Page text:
Lining the inside of the skull is a tough fibrous tissue called Dura. Between the Dura and brain is a space filled with Cerebrospinal Fluid (CSF). Young people have a very thin subdural space, but as we age and the brain shrinks because of loss of neurons and, as a result, this space grows larger. Blood is supplied to the brain by two carotid and two vertebral arteries that travel up the neck and cross this space. Veins bridge this space along the midline of the head and at the temples, to drain eventually into the Jugular Veins on either side of the neck.
When the head is struck by an object (either deceleration or acceleration) the brain moves within the skull and tugs on these bridging veins. A strong enough tug will tear a vein, causing bleeding into the subdural space. This results in a clot which is called a subdural hematoma. Because older people have smaller, atrophic brains, there is more space for the brain to move on impact, even with relatively minor trauma, such as falls. For this reason, subdural hematomas are more common in seniors.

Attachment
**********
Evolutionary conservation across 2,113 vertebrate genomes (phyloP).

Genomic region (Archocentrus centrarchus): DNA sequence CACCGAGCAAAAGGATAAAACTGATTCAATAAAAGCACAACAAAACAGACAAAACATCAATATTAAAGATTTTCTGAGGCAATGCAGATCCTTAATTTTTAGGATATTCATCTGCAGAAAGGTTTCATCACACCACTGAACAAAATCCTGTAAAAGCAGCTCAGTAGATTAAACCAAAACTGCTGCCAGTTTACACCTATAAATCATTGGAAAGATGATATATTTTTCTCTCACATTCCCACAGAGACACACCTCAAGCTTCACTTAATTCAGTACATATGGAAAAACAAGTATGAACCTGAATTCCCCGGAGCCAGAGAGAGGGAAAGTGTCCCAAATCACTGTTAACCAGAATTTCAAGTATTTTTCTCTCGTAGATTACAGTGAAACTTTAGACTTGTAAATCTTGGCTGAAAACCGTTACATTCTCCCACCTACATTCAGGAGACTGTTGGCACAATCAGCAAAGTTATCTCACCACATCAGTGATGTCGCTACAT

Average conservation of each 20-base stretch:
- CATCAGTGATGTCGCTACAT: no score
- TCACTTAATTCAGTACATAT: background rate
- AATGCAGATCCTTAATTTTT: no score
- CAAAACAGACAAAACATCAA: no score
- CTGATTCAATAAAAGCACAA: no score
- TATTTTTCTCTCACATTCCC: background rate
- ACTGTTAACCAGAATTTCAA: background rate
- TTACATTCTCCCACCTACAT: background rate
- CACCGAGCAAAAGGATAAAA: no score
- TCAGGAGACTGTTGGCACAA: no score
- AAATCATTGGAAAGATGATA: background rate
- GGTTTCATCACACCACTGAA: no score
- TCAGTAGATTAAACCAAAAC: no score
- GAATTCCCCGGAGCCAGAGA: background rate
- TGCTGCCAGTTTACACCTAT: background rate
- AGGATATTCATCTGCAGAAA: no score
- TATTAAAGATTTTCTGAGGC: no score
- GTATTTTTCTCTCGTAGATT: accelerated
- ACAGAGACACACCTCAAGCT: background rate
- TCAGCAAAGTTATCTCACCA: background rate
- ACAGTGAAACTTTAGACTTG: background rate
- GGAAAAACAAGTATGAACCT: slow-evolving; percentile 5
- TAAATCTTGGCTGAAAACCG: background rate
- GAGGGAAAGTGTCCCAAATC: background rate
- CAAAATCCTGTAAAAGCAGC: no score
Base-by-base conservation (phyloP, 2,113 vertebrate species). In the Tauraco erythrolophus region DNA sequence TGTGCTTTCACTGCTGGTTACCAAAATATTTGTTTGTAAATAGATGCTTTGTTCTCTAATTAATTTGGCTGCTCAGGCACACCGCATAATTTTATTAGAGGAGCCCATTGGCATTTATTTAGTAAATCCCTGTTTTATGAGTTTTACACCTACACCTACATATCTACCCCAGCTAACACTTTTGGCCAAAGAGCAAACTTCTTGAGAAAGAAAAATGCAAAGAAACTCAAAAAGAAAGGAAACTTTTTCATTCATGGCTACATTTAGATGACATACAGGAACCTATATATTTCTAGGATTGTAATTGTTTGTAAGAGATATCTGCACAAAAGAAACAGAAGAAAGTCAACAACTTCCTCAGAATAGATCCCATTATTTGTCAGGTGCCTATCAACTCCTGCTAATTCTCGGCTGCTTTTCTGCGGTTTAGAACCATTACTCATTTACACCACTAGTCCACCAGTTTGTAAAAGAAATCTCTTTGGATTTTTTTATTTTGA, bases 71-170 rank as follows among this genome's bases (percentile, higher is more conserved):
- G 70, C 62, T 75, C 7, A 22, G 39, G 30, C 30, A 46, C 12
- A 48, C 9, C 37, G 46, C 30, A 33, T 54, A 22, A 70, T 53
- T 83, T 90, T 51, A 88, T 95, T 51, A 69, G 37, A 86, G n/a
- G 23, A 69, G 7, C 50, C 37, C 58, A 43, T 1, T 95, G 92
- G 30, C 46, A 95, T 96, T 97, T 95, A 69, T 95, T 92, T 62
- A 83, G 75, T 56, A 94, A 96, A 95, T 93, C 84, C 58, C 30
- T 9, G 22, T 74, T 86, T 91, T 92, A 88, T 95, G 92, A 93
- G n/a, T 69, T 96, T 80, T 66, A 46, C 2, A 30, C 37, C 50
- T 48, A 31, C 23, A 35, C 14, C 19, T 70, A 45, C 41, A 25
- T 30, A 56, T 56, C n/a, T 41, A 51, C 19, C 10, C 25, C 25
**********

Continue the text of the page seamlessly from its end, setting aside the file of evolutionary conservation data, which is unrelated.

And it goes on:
The pressure a subdural hematoma exerts on the brain may cause weakness on the opposite side of the body. However, the mass may not cause enough symptoms for the patient to seek medical evaluation. Over time, the center of the clot liquefies while the outer layers form a tough fibrous capsule of scar tissue and the clot changes from an acute, to sub-acute, to a chronic subdural hematoma.
CT or MRI scans easily show the mass.
The treatment is surgical removal. But this can become problematic in chronic cases where the membranes are well formed and rich in small blood vessels, thus potentially causing more problems than leaving them undisturbed.